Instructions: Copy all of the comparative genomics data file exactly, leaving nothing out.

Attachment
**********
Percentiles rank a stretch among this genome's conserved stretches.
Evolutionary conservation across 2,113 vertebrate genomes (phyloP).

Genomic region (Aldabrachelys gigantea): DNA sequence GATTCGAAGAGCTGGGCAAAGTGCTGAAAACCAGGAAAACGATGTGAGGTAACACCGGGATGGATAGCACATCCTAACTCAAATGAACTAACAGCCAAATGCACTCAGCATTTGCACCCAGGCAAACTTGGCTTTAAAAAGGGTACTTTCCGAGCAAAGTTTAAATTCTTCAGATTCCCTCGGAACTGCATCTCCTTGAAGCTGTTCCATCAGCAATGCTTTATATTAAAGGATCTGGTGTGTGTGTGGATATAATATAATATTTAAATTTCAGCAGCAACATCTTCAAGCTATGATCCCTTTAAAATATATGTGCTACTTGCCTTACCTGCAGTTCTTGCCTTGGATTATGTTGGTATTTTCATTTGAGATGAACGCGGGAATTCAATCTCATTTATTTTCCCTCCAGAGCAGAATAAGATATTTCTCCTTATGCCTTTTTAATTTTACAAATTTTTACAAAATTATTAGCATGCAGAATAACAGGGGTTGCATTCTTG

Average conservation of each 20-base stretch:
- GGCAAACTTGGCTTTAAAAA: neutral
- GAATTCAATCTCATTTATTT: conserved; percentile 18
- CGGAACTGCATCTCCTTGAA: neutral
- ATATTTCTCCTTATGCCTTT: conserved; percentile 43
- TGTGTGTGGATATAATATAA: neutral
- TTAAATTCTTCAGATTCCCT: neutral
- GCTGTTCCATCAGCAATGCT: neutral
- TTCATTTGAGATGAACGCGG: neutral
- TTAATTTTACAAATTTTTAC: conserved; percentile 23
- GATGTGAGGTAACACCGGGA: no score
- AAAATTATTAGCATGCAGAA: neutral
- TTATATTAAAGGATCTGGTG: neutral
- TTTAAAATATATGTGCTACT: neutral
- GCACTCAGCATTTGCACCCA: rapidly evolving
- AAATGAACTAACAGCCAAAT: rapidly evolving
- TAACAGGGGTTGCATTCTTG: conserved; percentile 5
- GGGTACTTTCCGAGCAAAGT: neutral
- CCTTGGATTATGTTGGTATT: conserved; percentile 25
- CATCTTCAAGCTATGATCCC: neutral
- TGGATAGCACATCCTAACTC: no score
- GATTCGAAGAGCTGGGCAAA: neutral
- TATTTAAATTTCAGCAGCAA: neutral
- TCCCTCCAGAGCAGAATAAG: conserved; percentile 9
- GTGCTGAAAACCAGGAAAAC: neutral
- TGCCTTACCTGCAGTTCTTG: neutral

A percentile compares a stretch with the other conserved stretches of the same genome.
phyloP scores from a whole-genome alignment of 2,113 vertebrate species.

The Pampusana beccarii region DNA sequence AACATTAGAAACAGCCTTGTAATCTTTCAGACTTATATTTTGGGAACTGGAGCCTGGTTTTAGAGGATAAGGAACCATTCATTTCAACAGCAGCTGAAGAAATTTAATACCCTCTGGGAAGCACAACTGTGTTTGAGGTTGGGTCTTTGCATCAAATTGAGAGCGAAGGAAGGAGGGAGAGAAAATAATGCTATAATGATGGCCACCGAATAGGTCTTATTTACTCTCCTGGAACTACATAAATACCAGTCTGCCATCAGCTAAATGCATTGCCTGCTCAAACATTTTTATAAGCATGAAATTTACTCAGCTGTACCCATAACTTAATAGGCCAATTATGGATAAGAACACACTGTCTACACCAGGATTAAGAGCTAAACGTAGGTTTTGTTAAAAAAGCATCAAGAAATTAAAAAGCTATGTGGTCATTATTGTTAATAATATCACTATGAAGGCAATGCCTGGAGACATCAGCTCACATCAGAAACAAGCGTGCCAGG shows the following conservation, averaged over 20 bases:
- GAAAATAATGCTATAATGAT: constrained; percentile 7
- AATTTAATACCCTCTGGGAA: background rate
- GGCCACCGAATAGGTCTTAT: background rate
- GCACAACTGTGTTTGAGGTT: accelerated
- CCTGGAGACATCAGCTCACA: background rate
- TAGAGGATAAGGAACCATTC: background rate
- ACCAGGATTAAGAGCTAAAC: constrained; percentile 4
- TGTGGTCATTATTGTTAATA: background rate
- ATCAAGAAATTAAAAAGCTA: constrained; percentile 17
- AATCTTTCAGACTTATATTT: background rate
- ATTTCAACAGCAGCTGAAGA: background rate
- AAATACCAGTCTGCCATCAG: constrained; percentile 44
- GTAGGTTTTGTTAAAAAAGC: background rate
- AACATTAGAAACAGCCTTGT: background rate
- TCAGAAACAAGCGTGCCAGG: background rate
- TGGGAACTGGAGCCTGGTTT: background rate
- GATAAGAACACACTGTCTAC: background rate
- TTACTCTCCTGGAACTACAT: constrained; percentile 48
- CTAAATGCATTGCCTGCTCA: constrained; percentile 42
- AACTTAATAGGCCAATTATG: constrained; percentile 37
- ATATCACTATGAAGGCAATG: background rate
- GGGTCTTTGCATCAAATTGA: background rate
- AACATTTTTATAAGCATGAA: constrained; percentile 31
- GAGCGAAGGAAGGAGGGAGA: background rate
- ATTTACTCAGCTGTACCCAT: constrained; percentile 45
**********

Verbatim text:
Percentiles rank a stretch among this genome's conserved stretches.
Evolutionary conservation across 2,113 vertebrate genomes (phyloP).

Genomic region (Aldabrachelys gigantea): DNA sequence GATTCGAAGAGCTGGGCAAAGTGCTGAAAACCAGGAAAACGATGTGAGGTAACACCGGGATGGATAGCACATCCTAACTCAAATGAACTAACAGCCAAATGCACTCAGCATTTGCACCCAGGCAAACTTGGCTTTAAAAAGGGTACTTTCCGAGCAAAGTTTAAATTCTTCAGATTCCCTCGGAACTGCATCTCCTTGAAGCTGTTCCATCAGCAATGCTTTATATTAAAGGATCTGGTGTGTGTGTGGATATAATATAATATTTAAATTTCAGCAGCAACATCTTCAAGCTATGATCCCTTTAAAATATATGTGCTACTTGCCTTACCTGCAGTTCTTGCCTTGGATTATGTTGGTATTTTCATTTGAGATGAACGCGGGAATTCAATCTCATTTATTTTCCCTCCAGAGCAGAATAAGATATTTCTCCTTATGCCTTTTTAATTTTACAAATTTTTACAAAATTATTAGCATGCAGAATAACAGGGGTTGCATTCTTG

Average conservation of each 20-base stretch:
- GGCAAACTTGGCTTTAAAAA: neutral
- GAATTCAATCTCATTTATTT: conserved; percentile 18
- CGGAACTGCATCTCCTTGAA: neutral
- ATATTTCTCCTTATGCCTTT: conserved; percentile 43
- TGTGTGTGGATATAATATAA: neutral
- TTAAATTCTTCAGATTCCCT: neutral
- GCTGTTCCATCAGCAATGCT: neutral
- TTCATTTGAGATGAACGCGG: neutral
- TTAATTTTACAAATTTTTAC: conserved; percentile 23
- GATGTGAGGTAACACCGGGA: no score
- AAAATTATTAGCATGCAGAA: neutral
- TTATATTAAAGGATCTGGTG: neutral
- TTTAAAATATATGTGCTACT: neutral
- GCACTCAGCATTTGCACCCA: rapidly evolving
- AAATGAACTAACAGCCAAAT: rapidly evolving
- TAACAGGGGTTGCATTCTTG: conserved; percentile 5
- GGGTACTTTCCGAGCAAAGT: neutral
- CCTTGGATTATGTTGGTATT: conserved; percentile 25
- CATCTTCAAGCTATGATCCC: neutral
- TGGATAGCACATCCTAACTC: no score
- GATTCGAAGAGCTGGGCAAA: neutral
- TATTTAAATTTCAGCAGCAA: neutral
- TCCCTCCAGAGCAGAATAAG: conserved; percentile 9
- GTGCTGAAAACCAGGAAAAC: neutral
- TGCCTTACCTGCAGTTCTTG: neutral

A percentile compares a stretch with the other conserved stretches of the same genome.
phyloP scores from a whole-genome alignment of 2,113 vertebrate species.

The Pampusana beccarii region DNA sequence AACATTAGAAACAGCCTTGTAATCTTTCAGACTTATATTTTGGGAACTGGAGCCTGGTTTTAGAGGATAAGGAACCATTCATTTCAACAGCAGCTGAAGAAATTTAATACCCTCTGGGAAGCACAACTGTGTTTGAGGTTGGGTCTTTGCATCAAATTGAGAGCGAAGGAAGGAGGGAGAGAAAATAATGCTATAATGATGGCCACCGAATAGGTCTTATTTACTCTCCTGGAACTACATAAATACCAGTCTGCCATCAGCTAAATGCATTGCCTGCTCAAACATTTTTATAAGCATGAAATTTACTCAGCTGTACCCATAACTTAATAGGCCAATTATGGATAAGAACACACTGTCTACACCAGGATTAAGAGCTAAACGTAGGTTTTGTTAAAAAAGCATCAAGAAATTAAAAAGCTATGTGGTCATTATTGTTAATAATATCACTATGAAGGCAATGCCTGGAGACATCAGCTCACATCAGAAACAAGCGTGCCAGG shows the following conservation, averaged over 20 bases:
- GAAAATAATGCTATAATGAT: constrained; percentile 7
- AATTTAATACCCTCTGGGAA: background rate
- GGCCACCGAATAGGTCTTAT: background rate
- GCACAACTGTGTTTGAGGTT: accelerated
- CCTGGAGACATCAGCTCACA: background rate
- TAGAGGATAAGGAACCATTC: background rate
- ACCAGGATTAAGAGCTAAAC: constrained; percentile 4
- TGTGGTCATTATTGTTAATA: background rate
- ATCAAGAAATTAAAAAGCTA: constrained; percentile 17
- AATCTTTCAGACTTATATTT: background rate
- ATTTCAACAGCAGCTGAAGA: background rate
- AAATACCAGTCTGCCATCAG: constrained; percentile 44
- GTAGGTTTTGTTAAAAAAGC: background rate
- AACATTAGAAACAGCCTTGT: background rate
- TCAGAAACAAGCGTGCCAGG: background rate
- TGGGAACTGGAGCCTGGTTT: background rate
- GATAAGAACACACTGTCTAC: background rate
- TTACTCTCCTGGAACTACAT: constrained; percentile 48
- CTAAATGCATTGCCTGCTCA: constrained; percentile 42
- AACTTAATAGGCCAATTATG: constrained; percentile 37
- ATATCACTATGAAGGCAATG: background rate
- GGGTCTTTGCATCAAATTGA: background rate
- AACATTTTTATAAGCATGAA: constrained; percentile 31
- GAGCGAAGGAAGGAGGGAGA: background rate
- ATTTACTCAGCTGTACCCAT: constrained; percentile 45